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knitting humor

  • Getting the Point Across

    Writer, illustrator, and knitter Franklin Habit joins us for his monthly column featuring humor and insights into a yarncrafter’s life.

    If you are of a romantic turn of mind (I am) and a history buff (ditto), at some time in your armchair travels back in time you will have encountered an obsolete variety of social semaphore often called The Language of the Fan.

    It was a silent language. By manipulating her folding fan, a woman could send messages that propriety forbid her to speak. Historical sources suggest that fan language emerged in the late eighteenth century, and persisted (where folding fans persisted) until just into the twentieth.

    Predictably, most of fan language is concerned with flirting (or not) and loving (or not) and being kissed (or not). For example…

    Fan half-opened, pressed to lips.

    franklin habit

    “You may kiss me.”

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  • Make Two by Franklin Habit

    franklin_400x400Writer, illustrator, and knitter Franklin Habit joins us for his monthly column featuring humor and insights into a yarncrafter’s life.

    Every so often, usually during a rare moment when I feel pretty good about myself, a well-meaning relation sends me one of those perennial news items about a lady who has crocheted the same blanket for every baby born in her town since 1957, or another lady who singlehandedly keeps an entire children’s hospital supplied with knitted teddy bears, or that other lady who cranks out 100,000 pairs of mittens annually to warm the chilly hands of the poor.

    These inspiring stories are invariably accompanied by a note saying, “Hey, you could do something like this.”

    Sure, okay. Maybe I could also sail to China on a mulberry leaf, or spin straw into rigatoni.

    I’m not so good at repetitive knitting.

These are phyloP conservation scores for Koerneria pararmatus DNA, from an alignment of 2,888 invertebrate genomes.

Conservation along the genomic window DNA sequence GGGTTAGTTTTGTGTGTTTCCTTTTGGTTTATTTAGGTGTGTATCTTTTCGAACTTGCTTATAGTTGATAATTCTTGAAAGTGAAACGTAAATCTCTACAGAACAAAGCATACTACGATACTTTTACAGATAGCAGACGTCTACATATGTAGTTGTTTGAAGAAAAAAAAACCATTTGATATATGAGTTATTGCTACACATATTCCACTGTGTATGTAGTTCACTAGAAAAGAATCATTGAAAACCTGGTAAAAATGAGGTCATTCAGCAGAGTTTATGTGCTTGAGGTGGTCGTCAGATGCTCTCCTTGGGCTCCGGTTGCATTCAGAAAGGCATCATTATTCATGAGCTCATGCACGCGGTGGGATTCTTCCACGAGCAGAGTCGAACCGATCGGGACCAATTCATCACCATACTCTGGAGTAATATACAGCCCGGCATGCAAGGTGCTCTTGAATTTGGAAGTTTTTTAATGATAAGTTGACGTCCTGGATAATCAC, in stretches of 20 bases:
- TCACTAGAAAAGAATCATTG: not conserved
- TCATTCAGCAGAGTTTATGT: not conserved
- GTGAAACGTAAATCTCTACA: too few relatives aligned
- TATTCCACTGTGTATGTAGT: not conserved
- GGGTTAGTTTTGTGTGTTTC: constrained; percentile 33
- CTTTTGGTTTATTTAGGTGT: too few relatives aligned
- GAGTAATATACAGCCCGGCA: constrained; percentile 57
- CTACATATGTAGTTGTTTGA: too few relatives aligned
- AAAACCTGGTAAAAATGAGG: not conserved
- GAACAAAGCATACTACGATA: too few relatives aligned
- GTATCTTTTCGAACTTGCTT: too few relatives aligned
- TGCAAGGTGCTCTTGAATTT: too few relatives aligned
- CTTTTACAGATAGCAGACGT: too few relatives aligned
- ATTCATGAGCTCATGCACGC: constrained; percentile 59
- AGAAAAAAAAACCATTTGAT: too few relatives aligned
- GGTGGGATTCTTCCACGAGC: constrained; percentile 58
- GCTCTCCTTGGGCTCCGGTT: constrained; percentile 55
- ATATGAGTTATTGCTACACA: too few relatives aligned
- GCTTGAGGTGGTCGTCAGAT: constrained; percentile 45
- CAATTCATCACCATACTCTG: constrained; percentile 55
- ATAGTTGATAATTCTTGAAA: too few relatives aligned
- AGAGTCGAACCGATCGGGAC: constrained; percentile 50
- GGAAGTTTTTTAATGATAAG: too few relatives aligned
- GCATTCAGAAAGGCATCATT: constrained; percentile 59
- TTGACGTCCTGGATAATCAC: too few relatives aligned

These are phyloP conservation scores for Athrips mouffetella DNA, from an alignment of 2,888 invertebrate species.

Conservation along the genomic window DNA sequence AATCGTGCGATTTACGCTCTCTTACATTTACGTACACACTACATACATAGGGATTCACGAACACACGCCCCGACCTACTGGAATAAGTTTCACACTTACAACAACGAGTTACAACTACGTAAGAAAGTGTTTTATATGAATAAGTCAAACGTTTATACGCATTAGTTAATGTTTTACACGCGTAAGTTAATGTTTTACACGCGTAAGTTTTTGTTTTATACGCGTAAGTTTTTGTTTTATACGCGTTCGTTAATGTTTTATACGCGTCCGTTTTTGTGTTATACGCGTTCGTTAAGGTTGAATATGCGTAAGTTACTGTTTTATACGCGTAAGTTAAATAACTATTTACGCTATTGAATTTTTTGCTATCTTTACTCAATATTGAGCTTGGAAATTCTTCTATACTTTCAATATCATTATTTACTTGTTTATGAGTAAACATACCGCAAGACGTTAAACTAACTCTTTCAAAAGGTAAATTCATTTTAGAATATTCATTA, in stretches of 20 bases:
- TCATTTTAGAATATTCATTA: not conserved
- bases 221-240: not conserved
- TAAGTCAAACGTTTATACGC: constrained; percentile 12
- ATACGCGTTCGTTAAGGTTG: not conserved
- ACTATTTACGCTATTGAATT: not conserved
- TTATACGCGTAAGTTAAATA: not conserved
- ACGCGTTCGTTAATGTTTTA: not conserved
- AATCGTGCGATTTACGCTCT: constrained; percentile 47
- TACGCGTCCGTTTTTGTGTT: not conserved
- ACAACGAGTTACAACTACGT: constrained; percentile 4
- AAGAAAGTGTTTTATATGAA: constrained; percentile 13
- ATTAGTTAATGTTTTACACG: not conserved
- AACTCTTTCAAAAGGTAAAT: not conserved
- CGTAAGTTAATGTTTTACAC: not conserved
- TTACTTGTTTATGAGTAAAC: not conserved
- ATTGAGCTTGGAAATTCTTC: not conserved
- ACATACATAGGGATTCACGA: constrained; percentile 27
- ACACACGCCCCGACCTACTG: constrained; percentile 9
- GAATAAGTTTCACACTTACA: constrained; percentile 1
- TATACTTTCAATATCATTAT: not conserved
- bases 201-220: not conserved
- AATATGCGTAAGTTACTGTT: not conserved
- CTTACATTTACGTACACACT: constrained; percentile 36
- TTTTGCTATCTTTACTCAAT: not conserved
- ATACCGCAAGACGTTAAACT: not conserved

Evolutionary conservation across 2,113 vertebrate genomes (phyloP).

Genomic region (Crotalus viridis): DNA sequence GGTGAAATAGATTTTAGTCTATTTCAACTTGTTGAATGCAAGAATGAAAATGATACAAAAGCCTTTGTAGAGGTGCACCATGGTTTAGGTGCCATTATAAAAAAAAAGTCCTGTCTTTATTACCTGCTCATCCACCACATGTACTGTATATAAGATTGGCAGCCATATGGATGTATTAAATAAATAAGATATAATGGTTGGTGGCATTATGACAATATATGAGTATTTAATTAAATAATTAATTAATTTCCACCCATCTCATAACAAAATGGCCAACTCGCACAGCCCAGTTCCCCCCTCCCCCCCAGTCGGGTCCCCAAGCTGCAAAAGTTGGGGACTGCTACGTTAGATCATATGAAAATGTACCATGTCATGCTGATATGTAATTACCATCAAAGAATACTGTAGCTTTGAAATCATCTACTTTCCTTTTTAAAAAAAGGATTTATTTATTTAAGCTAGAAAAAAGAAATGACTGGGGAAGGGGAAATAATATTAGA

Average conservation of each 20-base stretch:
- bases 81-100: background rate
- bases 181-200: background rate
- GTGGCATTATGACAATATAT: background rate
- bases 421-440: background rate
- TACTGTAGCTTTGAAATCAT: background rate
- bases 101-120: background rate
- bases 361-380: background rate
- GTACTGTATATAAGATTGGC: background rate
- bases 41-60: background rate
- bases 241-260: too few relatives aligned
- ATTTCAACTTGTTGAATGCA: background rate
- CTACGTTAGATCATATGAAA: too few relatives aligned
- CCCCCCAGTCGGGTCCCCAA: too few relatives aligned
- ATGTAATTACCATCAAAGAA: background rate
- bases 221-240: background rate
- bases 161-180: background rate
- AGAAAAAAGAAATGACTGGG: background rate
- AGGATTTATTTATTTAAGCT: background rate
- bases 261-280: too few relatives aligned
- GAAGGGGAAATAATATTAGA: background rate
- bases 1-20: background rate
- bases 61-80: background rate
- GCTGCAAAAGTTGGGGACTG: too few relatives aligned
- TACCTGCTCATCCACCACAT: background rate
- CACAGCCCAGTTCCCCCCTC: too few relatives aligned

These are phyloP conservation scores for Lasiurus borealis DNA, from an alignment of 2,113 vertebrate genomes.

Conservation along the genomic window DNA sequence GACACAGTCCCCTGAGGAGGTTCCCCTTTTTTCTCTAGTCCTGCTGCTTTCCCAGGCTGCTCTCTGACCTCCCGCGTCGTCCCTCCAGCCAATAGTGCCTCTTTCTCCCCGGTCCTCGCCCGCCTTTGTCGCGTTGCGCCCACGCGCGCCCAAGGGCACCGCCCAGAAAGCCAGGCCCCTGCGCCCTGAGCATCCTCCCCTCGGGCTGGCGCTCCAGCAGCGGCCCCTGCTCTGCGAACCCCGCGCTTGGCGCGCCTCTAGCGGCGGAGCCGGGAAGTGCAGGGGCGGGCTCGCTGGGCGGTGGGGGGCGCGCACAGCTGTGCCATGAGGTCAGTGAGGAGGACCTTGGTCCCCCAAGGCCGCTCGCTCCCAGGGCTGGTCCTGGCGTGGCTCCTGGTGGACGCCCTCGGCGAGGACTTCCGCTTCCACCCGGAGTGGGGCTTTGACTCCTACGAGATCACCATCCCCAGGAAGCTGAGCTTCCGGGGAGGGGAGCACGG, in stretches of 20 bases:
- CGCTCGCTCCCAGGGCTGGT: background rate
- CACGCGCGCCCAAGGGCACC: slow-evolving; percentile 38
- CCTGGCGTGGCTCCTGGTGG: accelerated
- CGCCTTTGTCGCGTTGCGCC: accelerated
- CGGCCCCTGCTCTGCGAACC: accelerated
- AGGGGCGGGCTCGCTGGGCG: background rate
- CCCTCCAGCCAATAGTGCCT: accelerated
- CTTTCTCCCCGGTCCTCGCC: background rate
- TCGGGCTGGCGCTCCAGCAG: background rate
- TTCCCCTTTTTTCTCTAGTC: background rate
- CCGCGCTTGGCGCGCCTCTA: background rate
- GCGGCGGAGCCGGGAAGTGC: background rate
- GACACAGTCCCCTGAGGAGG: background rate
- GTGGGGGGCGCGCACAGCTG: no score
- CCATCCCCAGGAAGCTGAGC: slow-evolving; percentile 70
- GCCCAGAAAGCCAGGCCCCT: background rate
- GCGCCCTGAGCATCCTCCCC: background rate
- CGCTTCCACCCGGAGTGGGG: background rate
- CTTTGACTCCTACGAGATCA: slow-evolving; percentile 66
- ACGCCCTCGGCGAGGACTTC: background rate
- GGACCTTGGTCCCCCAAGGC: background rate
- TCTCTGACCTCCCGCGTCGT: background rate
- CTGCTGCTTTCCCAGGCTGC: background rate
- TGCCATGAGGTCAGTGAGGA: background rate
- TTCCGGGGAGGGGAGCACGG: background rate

Or maybe I am. I don’t know, because I pretty much refuse to do it. I have a deep-seated, abiding aversion to knitting the same thing twice. It is only through the cultivation of an iron will that I do not have a wardrobe of full of unwed socks and one-armed sweaters.

    I am not proud of this. I see it as a character flaw to be smoothed away, much like my fear of flying. Both keep me from living life to the fullest.

    To overcome the aerophobia, I’ve found it comforting to interact with people who love airplanes. My father, for example, is a pilot; and keeps an airplane in his backyard where normal people keep a toolshed. When taking off, or bouncing through unstable air, I hang on tight and try to remember his frequent rhapsodies on the wonder of flight and the laws of aerodynamics. I also listen to Frank Sinatra singing “Come Fly With Me,” and pretend I am having a ball up where the air is rarified. Sometimes it helps. Fake it ’til you make it.

    So I thought it might be useful to hear from knitters and crocheters who find joy in repetitious work, even if not to the extent of knitting the same mitten 100,000 times.

    I put the word out and found that People Have Opinions About This. Mind you, people who knit and crochet have opinions about everything; but I was nearly carried into the next state by the flood of comments.

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  • Lola Gets Leggy on the Skating Rink!

    Here is the latest installment of Lola, from its creator Todd Clark.

    LBLegWarmers_01222016

    Knit Colorwork Leg Warmers And Hat Knit Prince Street Leg Warmers Sassy Stripes Leg Warmer Trio
    Knit Colorwork Leg Warmers And Hat
    -- Made with LB Collection® Superwash Merino
    Knit Prince Street Leg Warmers
    -- Made with Tweed Stripes®
    Sassy Stripes Leg Warmer Trio
    -- Made with Modern Baby®

     

    For more great pet patterns, visit PatternFinder.

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